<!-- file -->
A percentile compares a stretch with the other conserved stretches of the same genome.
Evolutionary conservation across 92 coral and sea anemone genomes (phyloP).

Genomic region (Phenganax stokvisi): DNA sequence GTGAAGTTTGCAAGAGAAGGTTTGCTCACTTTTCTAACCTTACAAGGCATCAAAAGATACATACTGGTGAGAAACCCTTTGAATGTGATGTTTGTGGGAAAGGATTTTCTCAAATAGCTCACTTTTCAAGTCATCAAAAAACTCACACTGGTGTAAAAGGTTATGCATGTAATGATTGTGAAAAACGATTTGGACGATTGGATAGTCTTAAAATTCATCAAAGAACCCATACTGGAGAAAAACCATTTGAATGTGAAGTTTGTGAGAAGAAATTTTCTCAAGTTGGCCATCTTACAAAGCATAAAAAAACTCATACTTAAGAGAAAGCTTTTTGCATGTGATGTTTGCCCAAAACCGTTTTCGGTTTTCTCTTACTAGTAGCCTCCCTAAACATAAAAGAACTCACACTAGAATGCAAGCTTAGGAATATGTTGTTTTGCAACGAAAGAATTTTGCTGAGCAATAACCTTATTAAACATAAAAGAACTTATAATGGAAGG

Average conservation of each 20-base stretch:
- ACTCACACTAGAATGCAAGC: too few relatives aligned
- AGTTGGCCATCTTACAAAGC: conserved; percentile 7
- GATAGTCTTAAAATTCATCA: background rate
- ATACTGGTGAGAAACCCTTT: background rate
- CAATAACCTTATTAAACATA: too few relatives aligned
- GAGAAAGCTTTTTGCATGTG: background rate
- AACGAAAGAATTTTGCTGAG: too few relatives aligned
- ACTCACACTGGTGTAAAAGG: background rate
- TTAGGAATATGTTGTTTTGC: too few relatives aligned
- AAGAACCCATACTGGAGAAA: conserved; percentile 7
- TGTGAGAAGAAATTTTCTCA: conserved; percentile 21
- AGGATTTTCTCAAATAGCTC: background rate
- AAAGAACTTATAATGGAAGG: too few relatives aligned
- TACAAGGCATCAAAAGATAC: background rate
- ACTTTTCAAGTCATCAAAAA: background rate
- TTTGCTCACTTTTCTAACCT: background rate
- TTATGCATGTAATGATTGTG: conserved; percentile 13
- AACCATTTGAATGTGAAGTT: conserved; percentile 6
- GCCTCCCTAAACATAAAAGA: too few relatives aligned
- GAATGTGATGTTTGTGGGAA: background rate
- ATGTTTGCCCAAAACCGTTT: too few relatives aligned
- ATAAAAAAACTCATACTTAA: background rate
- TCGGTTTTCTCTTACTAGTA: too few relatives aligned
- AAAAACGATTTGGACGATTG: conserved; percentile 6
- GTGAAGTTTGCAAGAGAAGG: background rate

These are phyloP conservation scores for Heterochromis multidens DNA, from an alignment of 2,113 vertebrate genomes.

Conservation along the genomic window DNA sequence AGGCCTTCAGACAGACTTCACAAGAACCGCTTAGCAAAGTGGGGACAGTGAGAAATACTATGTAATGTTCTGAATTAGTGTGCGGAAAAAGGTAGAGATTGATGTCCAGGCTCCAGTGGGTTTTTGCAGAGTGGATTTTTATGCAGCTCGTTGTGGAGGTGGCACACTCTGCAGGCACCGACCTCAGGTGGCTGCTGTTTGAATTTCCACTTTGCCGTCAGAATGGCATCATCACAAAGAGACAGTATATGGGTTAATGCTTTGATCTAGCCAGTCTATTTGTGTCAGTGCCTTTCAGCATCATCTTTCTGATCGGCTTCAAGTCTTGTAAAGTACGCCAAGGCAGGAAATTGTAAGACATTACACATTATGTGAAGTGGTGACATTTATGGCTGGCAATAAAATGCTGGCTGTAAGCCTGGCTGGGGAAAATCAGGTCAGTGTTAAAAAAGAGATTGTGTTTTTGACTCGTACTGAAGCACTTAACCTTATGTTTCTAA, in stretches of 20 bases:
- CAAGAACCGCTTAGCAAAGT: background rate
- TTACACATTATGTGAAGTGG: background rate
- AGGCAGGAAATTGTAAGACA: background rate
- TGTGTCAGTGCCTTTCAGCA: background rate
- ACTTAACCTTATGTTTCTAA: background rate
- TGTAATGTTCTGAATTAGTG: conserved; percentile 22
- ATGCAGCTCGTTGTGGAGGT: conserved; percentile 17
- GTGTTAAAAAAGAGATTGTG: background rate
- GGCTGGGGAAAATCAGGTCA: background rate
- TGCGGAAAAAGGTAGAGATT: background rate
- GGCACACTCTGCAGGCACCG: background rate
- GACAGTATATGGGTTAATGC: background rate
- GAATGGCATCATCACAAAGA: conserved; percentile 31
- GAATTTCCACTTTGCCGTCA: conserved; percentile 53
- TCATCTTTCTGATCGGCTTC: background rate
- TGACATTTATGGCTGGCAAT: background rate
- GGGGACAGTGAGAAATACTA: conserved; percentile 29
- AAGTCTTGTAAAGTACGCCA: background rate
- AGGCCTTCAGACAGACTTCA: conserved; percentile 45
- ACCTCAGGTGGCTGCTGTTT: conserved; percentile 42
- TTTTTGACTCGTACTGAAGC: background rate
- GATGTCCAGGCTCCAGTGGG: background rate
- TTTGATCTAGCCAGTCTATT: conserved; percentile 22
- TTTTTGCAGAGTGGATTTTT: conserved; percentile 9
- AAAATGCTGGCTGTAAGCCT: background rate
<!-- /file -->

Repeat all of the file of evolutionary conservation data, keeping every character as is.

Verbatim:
A percentile compares a stretch with the other conserved stretches of the same genome.
Evolutionary conservation across 92 coral and sea anemone genomes (phyloP).

Genomic region (Phenganax stokvisi): DNA sequence GTGAAGTTTGCAAGAGAAGGTTTGCTCACTTTTCTAACCTTACAAGGCATCAAAAGATACATACTGGTGAGAAACCCTTTGAATGTGATGTTTGTGGGAAAGGATTTTCTCAAATAGCTCACTTTTCAAGTCATCAAAAAACTCACACTGGTGTAAAAGGTTATGCATGTAATGATTGTGAAAAACGATTTGGACGATTGGATAGTCTTAAAATTCATCAAAGAACCCATACTGGAGAAAAACCATTTGAATGTGAAGTTTGTGAGAAGAAATTTTCTCAAGTTGGCCATCTTACAAAGCATAAAAAAACTCATACTTAAGAGAAAGCTTTTTGCATGTGATGTTTGCCCAAAACCGTTTTCGGTTTTCTCTTACTAGTAGCCTCCCTAAACATAAAAGAACTCACACTAGAATGCAAGCTTAGGAATATGTTGTTTTGCAACGAAAGAATTTTGCTGAGCAATAACCTTATTAAACATAAAAGAACTTATAATGGAAGG

Average conservation of each 20-base stretch:
- ACTCACACTAGAATGCAAGC: too few relatives aligned
- AGTTGGCCATCTTACAAAGC: conserved; percentile 7
- GATAGTCTTAAAATTCATCA: background rate
- ATACTGGTGAGAAACCCTTT: background rate
- CAATAACCTTATTAAACATA: too few relatives aligned
- GAGAAAGCTTTTTGCATGTG: background rate
- AACGAAAGAATTTTGCTGAG: too few relatives aligned
- ACTCACACTGGTGTAAAAGG: background rate
- TTAGGAATATGTTGTTTTGC: too few relatives aligned
- AAGAACCCATACTGGAGAAA: conserved; percentile 7
- TGTGAGAAGAAATTTTCTCA: conserved; percentile 21
- AGGATTTTCTCAAATAGCTC: background rate
- AAAGAACTTATAATGGAAGG: too few relatives aligned
- TACAAGGCATCAAAAGATAC: background rate
- ACTTTTCAAGTCATCAAAAA: background rate
- TTTGCTCACTTTTCTAACCT: background rate
- TTATGCATGTAATGATTGTG: conserved; percentile 13
- AACCATTTGAATGTGAAGTT: conserved; percentile 6
- GCCTCCCTAAACATAAAAGA: too few relatives aligned
- GAATGTGATGTTTGTGGGAA: background rate
- ATGTTTGCCCAAAACCGTTT: too few relatives aligned
- ATAAAAAAACTCATACTTAA: background rate
- TCGGTTTTCTCTTACTAGTA: too few relatives aligned
- AAAAACGATTTGGACGATTG: conserved; percentile 6
- GTGAAGTTTGCAAGAGAAGG: background rate

These are phyloP conservation scores for Heterochromis multidens DNA, from an alignment of 2,113 vertebrate genomes.

Conservation along the genomic window DNA sequence AGGCCTTCAGACAGACTTCACAAGAACCGCTTAGCAAAGTGGGGACAGTGAGAAATACTATGTAATGTTCTGAATTAGTGTGCGGAAAAAGGTAGAGATTGATGTCCAGGCTCCAGTGGGTTTTTGCAGAGTGGATTTTTATGCAGCTCGTTGTGGAGGTGGCACACTCTGCAGGCACCGACCTCAGGTGGCTGCTGTTTGAATTTCCACTTTGCCGTCAGAATGGCATCATCACAAAGAGACAGTATATGGGTTAATGCTTTGATCTAGCCAGTCTATTTGTGTCAGTGCCTTTCAGCATCATCTTTCTGATCGGCTTCAAGTCTTGTAAAGTACGCCAAGGCAGGAAATTGTAAGACATTACACATTATGTGAAGTGGTGACATTTATGGCTGGCAATAAAATGCTGGCTGTAAGCCTGGCTGGGGAAAATCAGGTCAGTGTTAAAAAAGAGATTGTGTTTTTGACTCGTACTGAAGCACTTAACCTTATGTTTCTAA, in stretches of 20 bases:
- CAAGAACCGCTTAGCAAAGT: background rate
- TTACACATTATGTGAAGTGG: background rate
- AGGCAGGAAATTGTAAGACA: background rate
- TGTGTCAGTGCCTTTCAGCA: background rate
- ACTTAACCTTATGTTTCTAA: background rate
- TGTAATGTTCTGAATTAGTG: conserved; percentile 22
- ATGCAGCTCGTTGTGGAGGT: conserved; percentile 17
- GTGTTAAAAAAGAGATTGTG: background rate
- GGCTGGGGAAAATCAGGTCA: background rate
- TGCGGAAAAAGGTAGAGATT: background rate
- GGCACACTCTGCAGGCACCG: background rate
- GACAGTATATGGGTTAATGC: background rate
- GAATGGCATCATCACAAAGA: conserved; percentile 31
- GAATTTCCACTTTGCCGTCA: conserved; percentile 53
- TCATCTTTCTGATCGGCTTC: background rate
- TGACATTTATGGCTGGCAAT: background rate
- GGGGACAGTGAGAAATACTA: conserved; percentile 29
- AAGTCTTGTAAAGTACGCCA: background rate
- AGGCCTTCAGACAGACTTCA: conserved; percentile 45
- ACCTCAGGTGGCTGCTGTTT: conserved; percentile 42
- TTTTTGACTCGTACTGAAGC: background rate
- GATGTCCAGGCTCCAGTGGG: background rate
- TTTGATCTAGCCAGTCTATT: conserved; percentile 22
- TTTTTGCAGAGTGGATTTTT: conserved; percentile 9
- AAAATGCTGGCTGTAAGCCT: background rate